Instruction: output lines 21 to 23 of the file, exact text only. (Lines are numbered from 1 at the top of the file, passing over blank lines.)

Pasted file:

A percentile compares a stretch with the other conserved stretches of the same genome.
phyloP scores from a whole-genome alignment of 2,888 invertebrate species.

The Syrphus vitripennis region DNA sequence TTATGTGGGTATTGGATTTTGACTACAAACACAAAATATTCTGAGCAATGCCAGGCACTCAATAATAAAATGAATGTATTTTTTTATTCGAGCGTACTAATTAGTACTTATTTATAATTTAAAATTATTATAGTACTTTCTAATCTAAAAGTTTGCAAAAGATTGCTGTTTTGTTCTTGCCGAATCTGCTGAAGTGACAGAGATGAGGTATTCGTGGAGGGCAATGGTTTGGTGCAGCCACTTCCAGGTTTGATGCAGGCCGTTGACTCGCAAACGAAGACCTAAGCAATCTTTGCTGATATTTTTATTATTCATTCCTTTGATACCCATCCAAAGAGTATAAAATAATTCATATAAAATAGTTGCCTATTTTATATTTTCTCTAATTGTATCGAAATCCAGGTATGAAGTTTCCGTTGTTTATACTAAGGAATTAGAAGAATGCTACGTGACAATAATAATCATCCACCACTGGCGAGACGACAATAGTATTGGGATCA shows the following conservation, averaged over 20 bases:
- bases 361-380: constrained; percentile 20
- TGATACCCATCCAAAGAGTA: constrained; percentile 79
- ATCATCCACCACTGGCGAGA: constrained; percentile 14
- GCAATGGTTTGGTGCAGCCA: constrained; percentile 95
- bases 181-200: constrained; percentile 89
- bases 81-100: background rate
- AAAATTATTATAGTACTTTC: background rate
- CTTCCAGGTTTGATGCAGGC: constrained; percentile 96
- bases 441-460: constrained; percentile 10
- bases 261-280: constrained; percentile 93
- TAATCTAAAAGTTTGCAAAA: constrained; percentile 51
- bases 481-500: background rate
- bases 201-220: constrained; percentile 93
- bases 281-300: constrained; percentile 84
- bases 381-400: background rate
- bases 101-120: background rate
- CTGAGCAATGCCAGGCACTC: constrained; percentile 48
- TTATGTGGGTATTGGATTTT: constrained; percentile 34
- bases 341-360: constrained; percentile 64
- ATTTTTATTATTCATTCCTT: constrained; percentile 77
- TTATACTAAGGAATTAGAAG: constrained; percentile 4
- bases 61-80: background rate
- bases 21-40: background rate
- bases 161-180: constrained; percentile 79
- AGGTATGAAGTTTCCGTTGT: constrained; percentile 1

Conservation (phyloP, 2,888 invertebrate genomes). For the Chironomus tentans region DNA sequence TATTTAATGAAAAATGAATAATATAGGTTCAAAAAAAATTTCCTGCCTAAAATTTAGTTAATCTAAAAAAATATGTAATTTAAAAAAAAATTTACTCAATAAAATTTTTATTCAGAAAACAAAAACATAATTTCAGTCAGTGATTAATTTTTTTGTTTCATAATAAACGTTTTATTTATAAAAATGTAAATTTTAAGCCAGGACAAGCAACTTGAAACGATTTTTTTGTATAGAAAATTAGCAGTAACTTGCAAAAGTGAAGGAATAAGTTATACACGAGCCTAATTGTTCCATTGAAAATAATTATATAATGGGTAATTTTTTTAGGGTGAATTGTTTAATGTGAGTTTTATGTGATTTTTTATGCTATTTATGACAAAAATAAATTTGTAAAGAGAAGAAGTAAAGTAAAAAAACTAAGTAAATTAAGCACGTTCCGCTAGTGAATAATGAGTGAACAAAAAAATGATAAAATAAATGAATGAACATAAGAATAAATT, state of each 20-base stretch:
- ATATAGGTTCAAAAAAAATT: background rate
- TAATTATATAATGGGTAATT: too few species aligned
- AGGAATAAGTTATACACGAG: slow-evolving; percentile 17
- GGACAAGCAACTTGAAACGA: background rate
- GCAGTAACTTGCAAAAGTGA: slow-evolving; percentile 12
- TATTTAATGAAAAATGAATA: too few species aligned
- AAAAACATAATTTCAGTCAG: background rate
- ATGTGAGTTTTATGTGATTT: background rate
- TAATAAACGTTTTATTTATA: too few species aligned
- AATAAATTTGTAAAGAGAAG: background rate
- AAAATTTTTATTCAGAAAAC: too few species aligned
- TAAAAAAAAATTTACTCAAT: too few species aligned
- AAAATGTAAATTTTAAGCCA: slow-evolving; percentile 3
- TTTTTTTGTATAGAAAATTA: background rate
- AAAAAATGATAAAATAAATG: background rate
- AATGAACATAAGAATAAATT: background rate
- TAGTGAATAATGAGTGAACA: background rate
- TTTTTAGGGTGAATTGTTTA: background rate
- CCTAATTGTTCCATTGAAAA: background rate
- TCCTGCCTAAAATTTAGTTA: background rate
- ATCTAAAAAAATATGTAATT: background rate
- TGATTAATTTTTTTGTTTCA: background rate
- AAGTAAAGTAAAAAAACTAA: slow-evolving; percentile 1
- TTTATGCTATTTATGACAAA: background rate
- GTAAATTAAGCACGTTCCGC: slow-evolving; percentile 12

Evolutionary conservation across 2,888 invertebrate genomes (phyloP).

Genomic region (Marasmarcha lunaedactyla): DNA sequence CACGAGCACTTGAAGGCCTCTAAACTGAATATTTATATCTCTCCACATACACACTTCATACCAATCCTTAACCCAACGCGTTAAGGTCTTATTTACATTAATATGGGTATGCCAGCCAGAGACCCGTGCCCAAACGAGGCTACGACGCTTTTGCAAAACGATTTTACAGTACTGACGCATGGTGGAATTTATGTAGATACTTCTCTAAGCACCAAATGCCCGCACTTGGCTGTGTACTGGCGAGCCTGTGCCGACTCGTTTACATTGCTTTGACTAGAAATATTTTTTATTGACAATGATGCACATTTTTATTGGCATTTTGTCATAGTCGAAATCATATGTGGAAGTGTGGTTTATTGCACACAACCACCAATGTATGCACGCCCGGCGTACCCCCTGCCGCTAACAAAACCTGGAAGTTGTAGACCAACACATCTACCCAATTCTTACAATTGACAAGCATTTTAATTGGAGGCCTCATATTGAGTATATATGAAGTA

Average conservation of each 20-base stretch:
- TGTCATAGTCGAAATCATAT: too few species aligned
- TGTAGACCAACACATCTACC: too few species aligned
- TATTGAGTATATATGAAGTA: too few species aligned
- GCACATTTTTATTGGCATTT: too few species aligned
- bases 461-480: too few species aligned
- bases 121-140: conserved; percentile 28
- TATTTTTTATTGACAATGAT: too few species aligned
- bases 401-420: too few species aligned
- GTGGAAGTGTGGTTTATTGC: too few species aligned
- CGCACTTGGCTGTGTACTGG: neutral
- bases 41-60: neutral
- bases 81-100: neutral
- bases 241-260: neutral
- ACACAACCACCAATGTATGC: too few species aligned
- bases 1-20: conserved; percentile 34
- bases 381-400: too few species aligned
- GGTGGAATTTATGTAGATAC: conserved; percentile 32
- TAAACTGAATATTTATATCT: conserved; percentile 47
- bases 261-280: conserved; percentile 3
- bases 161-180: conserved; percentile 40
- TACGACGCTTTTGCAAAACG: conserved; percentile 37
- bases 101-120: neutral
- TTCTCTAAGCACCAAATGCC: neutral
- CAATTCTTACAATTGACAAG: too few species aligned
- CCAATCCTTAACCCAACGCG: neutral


- TTATGTGGGTATTGGATTTT: constrained; percentile 34
- bases 341-360: constrained; percentile 64
- ATTTTTATTATTCATTCCTT: constrained; percentile 77